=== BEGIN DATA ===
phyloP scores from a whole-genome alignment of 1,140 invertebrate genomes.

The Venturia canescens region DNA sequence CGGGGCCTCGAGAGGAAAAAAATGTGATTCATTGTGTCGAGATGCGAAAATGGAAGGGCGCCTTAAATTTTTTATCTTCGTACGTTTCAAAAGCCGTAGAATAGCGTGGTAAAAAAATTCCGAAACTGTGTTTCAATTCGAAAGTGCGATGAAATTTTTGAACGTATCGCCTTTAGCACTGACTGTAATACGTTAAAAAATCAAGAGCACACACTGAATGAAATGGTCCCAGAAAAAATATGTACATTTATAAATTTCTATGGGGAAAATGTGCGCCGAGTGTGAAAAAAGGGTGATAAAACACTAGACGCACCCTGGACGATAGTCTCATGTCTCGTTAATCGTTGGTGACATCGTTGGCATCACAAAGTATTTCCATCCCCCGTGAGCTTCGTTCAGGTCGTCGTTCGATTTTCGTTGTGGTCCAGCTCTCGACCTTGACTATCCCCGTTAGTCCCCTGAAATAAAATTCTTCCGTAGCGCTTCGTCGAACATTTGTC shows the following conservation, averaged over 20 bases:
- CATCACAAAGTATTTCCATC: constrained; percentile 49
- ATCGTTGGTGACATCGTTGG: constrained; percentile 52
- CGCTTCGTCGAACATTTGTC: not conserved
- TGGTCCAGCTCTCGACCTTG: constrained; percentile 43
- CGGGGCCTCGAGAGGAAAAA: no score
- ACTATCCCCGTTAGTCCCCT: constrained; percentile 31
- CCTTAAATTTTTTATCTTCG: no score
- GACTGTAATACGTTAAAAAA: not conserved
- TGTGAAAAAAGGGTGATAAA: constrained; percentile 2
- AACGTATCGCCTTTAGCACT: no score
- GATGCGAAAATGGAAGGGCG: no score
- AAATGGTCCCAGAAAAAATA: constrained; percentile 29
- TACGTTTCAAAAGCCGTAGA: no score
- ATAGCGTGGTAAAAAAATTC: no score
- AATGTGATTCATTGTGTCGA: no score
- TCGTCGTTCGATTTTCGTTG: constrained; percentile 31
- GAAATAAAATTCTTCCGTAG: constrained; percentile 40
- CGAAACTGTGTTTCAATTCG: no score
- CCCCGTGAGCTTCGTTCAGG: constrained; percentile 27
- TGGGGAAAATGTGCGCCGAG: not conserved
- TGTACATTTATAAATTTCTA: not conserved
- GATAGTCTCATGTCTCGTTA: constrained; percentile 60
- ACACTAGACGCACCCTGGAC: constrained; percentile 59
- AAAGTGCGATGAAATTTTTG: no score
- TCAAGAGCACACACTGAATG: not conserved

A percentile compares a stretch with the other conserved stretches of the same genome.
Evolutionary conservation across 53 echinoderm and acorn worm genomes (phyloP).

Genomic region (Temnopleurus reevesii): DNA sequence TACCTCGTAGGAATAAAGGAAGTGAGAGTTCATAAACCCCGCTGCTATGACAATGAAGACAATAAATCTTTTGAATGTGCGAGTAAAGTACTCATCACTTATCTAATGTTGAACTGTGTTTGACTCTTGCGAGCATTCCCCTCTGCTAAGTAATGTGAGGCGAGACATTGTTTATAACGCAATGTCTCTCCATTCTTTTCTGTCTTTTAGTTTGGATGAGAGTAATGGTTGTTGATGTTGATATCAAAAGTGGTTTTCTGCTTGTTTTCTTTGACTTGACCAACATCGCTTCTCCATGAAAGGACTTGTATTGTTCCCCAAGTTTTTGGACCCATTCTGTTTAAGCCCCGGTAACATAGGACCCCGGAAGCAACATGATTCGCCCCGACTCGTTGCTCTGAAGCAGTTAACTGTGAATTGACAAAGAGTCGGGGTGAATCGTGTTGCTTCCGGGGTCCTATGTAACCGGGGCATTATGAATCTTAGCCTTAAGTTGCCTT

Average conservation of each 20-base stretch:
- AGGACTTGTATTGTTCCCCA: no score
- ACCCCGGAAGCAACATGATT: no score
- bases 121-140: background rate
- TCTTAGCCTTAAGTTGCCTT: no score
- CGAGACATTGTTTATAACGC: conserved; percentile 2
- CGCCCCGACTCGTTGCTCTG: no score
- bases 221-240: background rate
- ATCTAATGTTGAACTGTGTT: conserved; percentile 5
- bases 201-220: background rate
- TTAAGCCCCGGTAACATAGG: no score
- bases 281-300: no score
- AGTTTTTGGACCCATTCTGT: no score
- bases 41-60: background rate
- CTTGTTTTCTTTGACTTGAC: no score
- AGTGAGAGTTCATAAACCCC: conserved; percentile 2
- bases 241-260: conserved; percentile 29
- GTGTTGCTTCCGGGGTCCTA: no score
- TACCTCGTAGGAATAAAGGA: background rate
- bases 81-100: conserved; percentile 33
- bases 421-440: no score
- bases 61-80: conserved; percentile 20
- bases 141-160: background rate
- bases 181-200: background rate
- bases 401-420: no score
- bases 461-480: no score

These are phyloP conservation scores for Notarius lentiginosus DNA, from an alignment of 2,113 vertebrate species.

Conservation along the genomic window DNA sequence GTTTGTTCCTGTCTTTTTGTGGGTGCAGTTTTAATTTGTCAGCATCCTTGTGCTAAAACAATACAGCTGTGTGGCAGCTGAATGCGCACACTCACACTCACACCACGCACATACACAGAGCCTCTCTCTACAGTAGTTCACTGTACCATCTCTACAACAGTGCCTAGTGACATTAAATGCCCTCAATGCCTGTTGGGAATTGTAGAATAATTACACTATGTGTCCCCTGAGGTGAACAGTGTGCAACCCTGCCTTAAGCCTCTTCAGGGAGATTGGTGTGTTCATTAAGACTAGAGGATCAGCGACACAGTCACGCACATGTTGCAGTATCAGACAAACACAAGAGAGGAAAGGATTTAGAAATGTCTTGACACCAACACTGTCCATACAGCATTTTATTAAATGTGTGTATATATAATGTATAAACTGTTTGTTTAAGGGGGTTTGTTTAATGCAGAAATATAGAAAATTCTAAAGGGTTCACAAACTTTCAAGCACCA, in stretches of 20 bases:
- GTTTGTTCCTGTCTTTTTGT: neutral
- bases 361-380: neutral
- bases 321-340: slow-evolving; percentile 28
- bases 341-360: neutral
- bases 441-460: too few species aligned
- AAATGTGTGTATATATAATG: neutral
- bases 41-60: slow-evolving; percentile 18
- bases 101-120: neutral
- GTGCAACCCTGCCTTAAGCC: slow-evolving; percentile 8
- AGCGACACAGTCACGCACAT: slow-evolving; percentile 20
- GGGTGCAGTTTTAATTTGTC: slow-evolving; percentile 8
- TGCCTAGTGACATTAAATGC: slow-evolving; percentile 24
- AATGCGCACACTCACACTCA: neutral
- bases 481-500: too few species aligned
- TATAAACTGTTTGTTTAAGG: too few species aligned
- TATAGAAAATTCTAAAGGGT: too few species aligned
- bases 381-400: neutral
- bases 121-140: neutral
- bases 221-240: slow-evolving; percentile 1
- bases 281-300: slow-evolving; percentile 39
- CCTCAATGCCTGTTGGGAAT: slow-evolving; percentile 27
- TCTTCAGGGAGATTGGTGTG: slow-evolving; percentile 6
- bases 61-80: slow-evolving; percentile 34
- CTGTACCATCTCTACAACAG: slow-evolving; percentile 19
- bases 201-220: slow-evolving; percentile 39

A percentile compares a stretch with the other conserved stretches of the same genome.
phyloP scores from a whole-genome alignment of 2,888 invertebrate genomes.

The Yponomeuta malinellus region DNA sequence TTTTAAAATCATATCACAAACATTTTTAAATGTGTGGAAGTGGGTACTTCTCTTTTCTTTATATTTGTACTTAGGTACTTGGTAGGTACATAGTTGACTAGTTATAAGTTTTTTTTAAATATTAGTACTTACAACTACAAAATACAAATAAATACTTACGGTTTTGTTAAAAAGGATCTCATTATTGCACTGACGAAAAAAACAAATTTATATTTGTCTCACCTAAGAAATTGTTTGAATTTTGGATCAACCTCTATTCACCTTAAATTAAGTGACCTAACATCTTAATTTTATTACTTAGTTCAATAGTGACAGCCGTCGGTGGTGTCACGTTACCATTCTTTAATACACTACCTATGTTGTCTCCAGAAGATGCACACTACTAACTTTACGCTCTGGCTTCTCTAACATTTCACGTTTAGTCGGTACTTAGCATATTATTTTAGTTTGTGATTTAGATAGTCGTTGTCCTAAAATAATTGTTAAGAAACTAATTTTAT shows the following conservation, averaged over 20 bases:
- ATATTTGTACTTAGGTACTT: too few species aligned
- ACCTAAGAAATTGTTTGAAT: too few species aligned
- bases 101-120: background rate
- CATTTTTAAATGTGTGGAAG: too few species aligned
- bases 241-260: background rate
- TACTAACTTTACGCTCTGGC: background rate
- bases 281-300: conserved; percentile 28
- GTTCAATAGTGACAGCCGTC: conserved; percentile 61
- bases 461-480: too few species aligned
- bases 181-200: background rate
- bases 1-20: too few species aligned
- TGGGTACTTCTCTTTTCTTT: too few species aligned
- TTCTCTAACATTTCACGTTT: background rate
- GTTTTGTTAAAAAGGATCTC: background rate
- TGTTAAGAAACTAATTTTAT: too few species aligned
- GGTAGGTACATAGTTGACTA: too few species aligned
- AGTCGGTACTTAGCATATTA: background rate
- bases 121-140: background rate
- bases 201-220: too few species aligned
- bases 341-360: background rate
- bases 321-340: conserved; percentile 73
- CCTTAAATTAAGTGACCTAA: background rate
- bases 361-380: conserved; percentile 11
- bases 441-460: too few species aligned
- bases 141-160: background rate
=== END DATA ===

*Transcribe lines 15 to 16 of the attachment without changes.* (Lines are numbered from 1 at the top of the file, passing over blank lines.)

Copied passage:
- TACGTTTCAAAAGCCGTAGA: no score
- ATAGCGTGGTAAAAAAATTC: no score